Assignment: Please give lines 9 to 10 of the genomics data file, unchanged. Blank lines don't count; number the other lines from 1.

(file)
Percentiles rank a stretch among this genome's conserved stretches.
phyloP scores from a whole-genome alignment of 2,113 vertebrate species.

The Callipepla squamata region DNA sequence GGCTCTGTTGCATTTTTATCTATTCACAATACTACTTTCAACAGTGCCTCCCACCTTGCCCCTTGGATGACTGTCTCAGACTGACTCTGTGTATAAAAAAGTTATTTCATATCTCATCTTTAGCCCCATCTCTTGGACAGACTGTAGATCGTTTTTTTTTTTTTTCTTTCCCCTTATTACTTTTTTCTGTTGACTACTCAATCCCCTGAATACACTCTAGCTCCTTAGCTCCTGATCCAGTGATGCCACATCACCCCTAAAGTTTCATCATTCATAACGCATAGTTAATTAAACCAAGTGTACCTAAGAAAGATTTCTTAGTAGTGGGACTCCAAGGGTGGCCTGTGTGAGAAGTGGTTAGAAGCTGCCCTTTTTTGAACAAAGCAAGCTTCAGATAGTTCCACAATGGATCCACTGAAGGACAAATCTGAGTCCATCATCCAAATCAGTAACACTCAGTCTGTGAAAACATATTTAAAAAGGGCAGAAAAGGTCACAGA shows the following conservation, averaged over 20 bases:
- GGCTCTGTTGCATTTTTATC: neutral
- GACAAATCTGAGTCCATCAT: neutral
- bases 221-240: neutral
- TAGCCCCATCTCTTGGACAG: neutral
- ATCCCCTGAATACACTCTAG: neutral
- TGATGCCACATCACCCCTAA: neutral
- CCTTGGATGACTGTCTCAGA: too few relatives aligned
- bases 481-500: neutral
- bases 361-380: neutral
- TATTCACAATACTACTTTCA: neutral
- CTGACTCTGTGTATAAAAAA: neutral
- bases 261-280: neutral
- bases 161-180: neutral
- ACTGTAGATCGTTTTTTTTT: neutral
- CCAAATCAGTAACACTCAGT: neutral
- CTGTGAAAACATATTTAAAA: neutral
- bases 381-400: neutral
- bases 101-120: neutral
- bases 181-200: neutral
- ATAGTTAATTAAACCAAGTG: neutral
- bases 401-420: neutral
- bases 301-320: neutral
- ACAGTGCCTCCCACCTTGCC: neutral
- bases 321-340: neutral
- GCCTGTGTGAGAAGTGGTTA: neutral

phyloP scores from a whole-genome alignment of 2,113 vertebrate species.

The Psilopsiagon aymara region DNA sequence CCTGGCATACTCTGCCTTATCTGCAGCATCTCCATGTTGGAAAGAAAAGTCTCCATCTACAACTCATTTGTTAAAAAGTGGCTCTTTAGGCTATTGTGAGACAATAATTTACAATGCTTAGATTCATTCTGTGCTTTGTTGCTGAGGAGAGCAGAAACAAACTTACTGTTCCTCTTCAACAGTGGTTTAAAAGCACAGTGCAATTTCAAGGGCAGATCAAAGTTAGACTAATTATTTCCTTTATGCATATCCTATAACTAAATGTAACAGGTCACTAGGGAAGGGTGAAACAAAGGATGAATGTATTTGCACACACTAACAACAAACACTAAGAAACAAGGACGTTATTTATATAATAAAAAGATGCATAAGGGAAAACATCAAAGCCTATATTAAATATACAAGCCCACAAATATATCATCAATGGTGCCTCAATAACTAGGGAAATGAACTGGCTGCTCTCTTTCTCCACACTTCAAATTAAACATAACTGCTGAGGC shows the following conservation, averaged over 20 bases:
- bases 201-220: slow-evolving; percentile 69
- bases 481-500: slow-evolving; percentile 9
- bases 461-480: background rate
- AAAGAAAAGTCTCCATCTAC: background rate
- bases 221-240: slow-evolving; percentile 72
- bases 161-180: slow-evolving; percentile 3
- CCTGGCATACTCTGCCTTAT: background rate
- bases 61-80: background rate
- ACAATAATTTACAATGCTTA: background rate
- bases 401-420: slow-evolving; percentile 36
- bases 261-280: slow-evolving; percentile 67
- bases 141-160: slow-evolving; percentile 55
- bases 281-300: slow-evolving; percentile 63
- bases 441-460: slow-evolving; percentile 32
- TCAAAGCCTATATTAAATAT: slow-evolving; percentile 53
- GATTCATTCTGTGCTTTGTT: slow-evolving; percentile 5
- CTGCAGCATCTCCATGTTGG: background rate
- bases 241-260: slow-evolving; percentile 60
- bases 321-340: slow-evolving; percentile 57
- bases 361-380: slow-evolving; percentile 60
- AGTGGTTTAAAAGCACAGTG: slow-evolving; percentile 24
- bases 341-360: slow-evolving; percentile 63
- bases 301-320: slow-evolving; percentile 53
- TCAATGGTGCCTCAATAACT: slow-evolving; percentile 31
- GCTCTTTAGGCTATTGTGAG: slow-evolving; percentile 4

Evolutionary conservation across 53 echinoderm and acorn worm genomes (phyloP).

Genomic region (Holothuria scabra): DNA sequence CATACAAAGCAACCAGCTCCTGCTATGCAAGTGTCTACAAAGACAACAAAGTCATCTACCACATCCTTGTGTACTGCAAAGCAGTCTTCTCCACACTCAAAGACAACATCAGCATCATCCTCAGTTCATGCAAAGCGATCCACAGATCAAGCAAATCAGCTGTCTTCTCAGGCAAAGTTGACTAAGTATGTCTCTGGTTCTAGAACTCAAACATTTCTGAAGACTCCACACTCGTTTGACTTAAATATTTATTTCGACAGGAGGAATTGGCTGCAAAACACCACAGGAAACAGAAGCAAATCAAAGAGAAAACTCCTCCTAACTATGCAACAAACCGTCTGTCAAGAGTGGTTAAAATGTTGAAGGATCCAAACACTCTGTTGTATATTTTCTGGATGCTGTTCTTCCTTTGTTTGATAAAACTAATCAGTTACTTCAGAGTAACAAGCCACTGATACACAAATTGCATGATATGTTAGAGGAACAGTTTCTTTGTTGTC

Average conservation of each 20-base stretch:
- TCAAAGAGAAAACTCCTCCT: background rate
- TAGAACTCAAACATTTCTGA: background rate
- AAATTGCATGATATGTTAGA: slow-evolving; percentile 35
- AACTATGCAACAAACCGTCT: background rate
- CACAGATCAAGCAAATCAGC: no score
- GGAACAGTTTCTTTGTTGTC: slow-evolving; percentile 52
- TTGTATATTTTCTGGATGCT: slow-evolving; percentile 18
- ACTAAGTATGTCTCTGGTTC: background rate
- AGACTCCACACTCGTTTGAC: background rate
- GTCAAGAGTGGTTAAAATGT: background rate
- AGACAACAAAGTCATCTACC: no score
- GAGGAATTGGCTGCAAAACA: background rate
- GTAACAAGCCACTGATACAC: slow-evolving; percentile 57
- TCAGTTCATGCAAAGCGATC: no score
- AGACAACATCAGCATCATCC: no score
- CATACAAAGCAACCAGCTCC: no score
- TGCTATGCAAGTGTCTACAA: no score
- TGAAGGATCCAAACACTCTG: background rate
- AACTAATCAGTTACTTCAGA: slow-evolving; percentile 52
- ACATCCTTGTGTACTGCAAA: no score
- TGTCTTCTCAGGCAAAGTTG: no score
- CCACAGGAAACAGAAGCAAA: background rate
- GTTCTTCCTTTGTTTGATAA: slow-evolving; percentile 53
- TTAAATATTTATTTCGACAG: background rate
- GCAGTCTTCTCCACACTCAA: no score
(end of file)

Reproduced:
- TGATGCCACATCACCCCTAA: neutral
- CCTTGGATGACTGTCTCAGA: too few relatives aligned